The Hall was originally built by the Hemingway family, first recorded there in 1379 and in residence until 1654.
In that year the Hall was bought by William Walker (1596-1676), before he moved to Lower Crows Nest. The initials of his second son, Abraham Walker (1629-1695), and of his wife Anne nee Langley (1643-1688), were inscribed on the building. They were non-conformists and subject to the restrictions and harassments of the day. Their second son, Richard Walker (1672-1721), inherited the Hall from his father, and when he drowned in a canal, his son John Walker inherited the Hall from him.
John Walker (1699-1771) was the squire of Walterclough Hall in the mid-18th century and a woollen factor of great prestige and wealth. While he and his wife, Ruth nee Nodder, had four children -- Richard (b 1731), John (b 1735), Grace (b 1738) and Mary (b 1740) -- they also adopted his nephew, Jack Sharp, and provided a home for four aunts and two uncles.
John Walker’s youngest son, John, took no part in the business, so when his eldest son Richard died and John senior retired and left the district, Jack Sharp was left in possession of the business and the Hall, which he consumed with calculated avarice. In 1771, when John senior died, his surviving son John junior gave his cousin notice to quit the Hall. When he arrived from York with his new wife, he found the estate had been excessively mortgaged and most of the contents of the Hall had been removed. Only two rooms remained furnished, and what was left behind had been trashed. In 1778, Jack Sharp built Law House from the proceeds of his villainy on nearby Law Hill. Later, Miss Patchett established a Ladies Academy at Law House, and Emily Brontë taught there for six months in 1837-38. Her experiences at Law House and the now almost legendary story is believed to be the source for her only novel, Wuthering Heights.
In April 1867, the estate of the other Walker family of Crows Nest was sold by auction. This included most of the land at Hipperholme, Lightcliffe and Bailiff Bridge, as well as Crow’s Nest Mansion and Cliffe Hill Mansion. What happened to Walterclough Hall at this time is not yet known.
However, by 1870, Walterclough Hall had become a Young Ladies Boarding Academy. Elizabeth Ann Gregory ran the academy with her sister, Emma, and their sickly live-in brother, Charles. She employed four staff members. In 1871, there were two governesses, a cook, and a housemaid, and, in 1881, a governess, a cook, a kitchen maid, and a housemaid. She may also have employed four children, paying them with an education, free board, and lodging.
For the 1871 census, 18 young ladies were in residence, aged 11 to 19, and almost all from more distant parts; they were: Jessie Mosley, Fannie Mitchell, Helen Walter, Helen I Simpson, Catherine Brown, Annie S Aspinwall, Eleanor S Graves, Mary I Marsden, Marian Lomas, Sarah I Speak, Clara Slack, Alberta Hellowell, Margaret Dempster, Gertrude Glendinning, Annie Bancroft, Elizabeth Wrigley, Amy Percival, and Mary D Hamilton. There were also four young children, Francis Churchyard, Mary A Stocks, William Town, and Arthur Town.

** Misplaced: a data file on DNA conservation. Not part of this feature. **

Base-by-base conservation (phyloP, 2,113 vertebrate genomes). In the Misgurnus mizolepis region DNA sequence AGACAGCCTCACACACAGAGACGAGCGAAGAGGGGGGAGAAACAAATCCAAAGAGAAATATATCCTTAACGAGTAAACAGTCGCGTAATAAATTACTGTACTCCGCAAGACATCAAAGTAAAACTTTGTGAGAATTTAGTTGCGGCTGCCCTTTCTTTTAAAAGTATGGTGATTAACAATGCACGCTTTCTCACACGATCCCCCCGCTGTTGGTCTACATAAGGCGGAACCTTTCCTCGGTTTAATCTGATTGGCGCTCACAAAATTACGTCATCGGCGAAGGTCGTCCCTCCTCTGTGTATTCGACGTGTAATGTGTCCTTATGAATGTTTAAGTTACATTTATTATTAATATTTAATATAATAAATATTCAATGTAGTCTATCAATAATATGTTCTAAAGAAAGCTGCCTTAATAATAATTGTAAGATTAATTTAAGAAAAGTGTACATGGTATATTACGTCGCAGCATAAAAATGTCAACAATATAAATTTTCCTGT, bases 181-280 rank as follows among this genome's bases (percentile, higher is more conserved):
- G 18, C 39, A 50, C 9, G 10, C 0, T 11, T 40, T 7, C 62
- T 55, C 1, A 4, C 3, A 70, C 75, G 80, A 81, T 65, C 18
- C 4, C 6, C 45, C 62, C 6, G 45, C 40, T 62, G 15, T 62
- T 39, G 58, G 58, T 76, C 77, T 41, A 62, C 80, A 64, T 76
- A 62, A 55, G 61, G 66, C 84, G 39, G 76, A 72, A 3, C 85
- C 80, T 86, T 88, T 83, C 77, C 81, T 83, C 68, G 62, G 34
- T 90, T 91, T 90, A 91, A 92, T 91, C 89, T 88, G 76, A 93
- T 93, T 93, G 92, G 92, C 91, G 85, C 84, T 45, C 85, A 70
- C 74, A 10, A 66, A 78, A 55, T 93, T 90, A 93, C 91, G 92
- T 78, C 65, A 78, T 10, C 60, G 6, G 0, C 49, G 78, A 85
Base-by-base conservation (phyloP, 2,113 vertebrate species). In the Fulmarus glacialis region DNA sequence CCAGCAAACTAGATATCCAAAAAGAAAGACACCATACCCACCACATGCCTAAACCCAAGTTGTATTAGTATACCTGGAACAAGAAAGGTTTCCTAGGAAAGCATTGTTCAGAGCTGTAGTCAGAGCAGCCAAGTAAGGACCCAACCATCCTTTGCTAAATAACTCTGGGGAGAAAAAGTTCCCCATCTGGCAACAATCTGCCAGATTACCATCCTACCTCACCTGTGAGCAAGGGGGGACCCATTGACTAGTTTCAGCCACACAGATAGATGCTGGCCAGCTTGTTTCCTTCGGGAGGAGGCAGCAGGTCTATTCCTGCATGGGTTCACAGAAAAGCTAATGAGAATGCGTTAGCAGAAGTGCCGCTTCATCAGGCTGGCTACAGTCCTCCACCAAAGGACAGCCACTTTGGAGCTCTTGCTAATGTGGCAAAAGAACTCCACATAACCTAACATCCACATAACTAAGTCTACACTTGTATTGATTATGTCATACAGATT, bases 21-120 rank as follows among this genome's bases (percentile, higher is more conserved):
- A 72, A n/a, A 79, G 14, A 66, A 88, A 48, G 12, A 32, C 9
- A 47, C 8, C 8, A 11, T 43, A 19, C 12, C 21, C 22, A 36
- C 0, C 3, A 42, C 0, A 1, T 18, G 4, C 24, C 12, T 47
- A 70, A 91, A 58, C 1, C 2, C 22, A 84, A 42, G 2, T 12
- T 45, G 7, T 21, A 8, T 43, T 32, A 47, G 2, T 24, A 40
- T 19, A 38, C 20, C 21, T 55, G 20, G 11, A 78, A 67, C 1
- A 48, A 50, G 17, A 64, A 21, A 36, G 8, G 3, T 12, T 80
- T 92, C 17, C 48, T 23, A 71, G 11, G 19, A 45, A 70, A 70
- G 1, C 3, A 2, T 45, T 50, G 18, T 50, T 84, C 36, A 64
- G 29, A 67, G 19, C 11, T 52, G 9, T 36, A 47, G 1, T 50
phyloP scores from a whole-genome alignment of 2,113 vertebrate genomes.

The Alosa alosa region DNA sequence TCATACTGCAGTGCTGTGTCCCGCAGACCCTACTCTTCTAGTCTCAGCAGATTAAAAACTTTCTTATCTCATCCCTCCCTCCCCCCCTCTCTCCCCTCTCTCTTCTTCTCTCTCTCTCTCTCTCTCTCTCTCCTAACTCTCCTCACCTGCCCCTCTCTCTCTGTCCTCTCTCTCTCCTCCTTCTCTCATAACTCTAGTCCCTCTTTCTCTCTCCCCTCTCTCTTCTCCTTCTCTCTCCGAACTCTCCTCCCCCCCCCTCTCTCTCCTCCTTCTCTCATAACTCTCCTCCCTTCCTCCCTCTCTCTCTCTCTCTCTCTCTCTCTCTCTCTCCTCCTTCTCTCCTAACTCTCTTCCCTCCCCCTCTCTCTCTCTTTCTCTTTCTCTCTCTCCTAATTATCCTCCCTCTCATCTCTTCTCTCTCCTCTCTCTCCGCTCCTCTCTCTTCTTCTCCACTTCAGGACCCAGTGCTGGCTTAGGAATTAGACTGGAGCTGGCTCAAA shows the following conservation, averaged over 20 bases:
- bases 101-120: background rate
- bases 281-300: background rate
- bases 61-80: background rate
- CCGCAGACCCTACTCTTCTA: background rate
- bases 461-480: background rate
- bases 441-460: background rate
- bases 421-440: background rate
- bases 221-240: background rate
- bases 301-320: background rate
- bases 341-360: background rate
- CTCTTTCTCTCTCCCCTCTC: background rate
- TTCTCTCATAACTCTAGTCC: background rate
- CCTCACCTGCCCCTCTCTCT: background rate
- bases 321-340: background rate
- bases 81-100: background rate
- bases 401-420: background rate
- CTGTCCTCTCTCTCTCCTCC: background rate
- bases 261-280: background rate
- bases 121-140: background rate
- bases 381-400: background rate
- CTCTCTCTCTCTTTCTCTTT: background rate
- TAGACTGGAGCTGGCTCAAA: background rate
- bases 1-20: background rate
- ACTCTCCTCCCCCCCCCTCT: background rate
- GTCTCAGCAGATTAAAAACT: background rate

For the 1881 census, 14 young ladies were in residence, aged 14 to 17, but mainly aged 15 and 16, and over half from the surrounding region: Julia Bancroft, Anne M Kirby, Fanney [sic] Longworth, Kate White, Mary A Whitiker [sic], Faney [sic] M Scarby, Kate M Smeeton, Ada Thomas, Lucy Lumb, Mary Blenkhorn, Florence Hirst, Annie Whitaker, Mary A Bleasdale, and Susan Bentley. There were also four young local children: Rhoda Hoyle, Ethel Greenwood, Charles P Greenwood, and Joe Walsh.
However, the changing demographics of the academy suggest the school’s reputation was in decline along with its finances. Whatever happened, the school closed after a few years, and the staff were discharged.
In 1888, Walterclough Pit, the largest and last coal pit in the area, was opened nearby, and in 1889, Charles Gregory finally died. Perhaps these also contributed to the academy’s ultimate demise. Nonetheless, by 1891, Emma Gregory was living alone at the Hall, seemingly retired. Where Elizabeth was at the time is open to conjecture, but by 1901, the two sisters were again living together nearby in Halifax. Emma died in 1909, but the death of Elizabeth has not yet been determined.
By 1913, when Arthur Comfort sketched the Hall, it was almost entirely unoccupied and in an advanced state of dilapidation with many broken windows and the interior in disarray.
During World War II, the Hall's windows were shattered by a bomb dropped nearby by a German bomber.
By the late 1960s and early 1970s, the only part of the Hall which remained standing was the façade onto the yard and the rooms immediately behind it, together with the attached single storey kitchen. These remnants were demolished in the late 1970s.
An oil painting of the kitchen's interior was on display in the Smith Art Gallery in Brighouse during the 1970s.
Today, the site of the former Hall is part of Walterclough Hall Farm of Walterclough Lane, Halifax.